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Akhenaten

Limestone stela of Akhenaten

Akhenaten, Tell el-Amarna, Egypt, 18th dynasty, around 1340 B.C.E. Limestone stela, British Museum, London.

When Akhenaten became pharaoh he moved the entire court from Thebes to El Amarna and proclaimed "the Aten" (the visible sun itself) to be the sole deity. In this stele Akhenaten is sitting on a low chair with the Aten disk above him, in the center of the stele. The hands at the ends of the suns rays reach out to bless him. Hieroglyphic inscriptions incised around the relief give the names and titles of Akhenaten, Nefertiti and the Aten.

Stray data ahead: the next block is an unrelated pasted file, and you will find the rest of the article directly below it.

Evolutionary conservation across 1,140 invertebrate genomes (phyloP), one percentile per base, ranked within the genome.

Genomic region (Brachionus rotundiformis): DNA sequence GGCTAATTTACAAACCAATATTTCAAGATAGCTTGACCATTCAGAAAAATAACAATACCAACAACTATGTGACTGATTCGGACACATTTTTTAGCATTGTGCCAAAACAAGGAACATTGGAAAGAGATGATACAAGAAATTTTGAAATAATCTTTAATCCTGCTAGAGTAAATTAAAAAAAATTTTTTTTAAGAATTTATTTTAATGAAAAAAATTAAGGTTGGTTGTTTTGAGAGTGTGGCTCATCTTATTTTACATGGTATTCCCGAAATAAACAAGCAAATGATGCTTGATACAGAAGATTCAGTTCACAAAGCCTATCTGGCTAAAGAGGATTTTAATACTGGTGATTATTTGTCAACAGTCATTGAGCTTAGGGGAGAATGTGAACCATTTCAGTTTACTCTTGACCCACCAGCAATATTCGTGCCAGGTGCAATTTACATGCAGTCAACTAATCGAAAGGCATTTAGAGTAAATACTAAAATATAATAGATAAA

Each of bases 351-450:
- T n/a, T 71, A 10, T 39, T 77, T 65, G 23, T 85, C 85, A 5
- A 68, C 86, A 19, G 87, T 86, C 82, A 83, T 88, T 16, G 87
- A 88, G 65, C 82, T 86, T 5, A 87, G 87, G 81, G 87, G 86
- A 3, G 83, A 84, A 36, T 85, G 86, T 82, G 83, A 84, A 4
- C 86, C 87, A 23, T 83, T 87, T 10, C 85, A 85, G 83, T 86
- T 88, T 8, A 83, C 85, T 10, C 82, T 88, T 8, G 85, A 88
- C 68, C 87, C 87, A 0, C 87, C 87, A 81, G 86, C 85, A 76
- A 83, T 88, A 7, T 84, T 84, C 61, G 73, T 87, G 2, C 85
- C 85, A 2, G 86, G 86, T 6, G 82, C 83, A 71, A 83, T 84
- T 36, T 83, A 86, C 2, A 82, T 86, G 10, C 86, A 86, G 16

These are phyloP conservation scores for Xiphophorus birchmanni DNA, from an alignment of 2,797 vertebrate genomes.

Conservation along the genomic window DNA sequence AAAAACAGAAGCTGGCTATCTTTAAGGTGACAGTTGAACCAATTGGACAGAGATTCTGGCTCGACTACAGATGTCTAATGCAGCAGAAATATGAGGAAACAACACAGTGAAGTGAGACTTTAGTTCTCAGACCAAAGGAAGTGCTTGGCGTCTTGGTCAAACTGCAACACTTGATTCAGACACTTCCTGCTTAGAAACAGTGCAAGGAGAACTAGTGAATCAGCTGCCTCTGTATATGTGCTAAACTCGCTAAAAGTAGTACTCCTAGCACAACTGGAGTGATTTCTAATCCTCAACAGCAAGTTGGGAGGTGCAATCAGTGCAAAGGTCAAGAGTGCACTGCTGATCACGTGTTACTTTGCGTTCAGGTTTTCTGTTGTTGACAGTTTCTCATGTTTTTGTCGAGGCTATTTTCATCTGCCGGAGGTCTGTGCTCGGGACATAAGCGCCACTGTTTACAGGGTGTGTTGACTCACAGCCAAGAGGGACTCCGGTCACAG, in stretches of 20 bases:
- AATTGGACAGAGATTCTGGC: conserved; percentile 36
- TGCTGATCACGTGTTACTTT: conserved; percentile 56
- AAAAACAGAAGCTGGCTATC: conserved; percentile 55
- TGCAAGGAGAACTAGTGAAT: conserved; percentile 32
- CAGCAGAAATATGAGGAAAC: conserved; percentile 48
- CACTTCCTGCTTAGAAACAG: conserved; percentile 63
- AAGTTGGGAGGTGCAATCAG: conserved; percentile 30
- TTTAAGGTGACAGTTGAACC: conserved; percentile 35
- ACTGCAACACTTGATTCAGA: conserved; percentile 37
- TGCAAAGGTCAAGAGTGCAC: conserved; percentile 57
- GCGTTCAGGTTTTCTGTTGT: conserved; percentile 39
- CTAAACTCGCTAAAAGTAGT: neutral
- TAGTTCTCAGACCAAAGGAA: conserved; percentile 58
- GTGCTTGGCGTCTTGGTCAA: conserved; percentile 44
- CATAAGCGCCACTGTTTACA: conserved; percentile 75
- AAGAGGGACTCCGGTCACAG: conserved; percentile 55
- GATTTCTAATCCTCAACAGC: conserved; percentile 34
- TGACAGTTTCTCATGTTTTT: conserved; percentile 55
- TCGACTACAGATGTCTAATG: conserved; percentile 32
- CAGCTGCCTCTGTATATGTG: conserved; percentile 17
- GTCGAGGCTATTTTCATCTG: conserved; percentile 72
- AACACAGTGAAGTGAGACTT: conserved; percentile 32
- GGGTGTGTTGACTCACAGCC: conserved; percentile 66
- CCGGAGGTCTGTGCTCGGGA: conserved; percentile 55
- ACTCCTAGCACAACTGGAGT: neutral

An Egyptian archaeological site built by Akhenaten and notable for its cache of ancient diplomatic letters.

The Egyptian sun god, who was particularly venerated by the monotheist Pharaoh Akhenaten.

A sequence of rulers from the same family.

Short written texts, generally inscribed on stone or clay and frequently recording an event or dedicating an object.

Short written texts, generally inscribed on stone or clay and frequently recording an event or dedicating an object.

An upright stone slab usually inscribed or carved for commemorative purposes.

An alternate spelling for "tel" meaning a mound or hill-shaped site containing several occupational layers one on top of the other over milennia.

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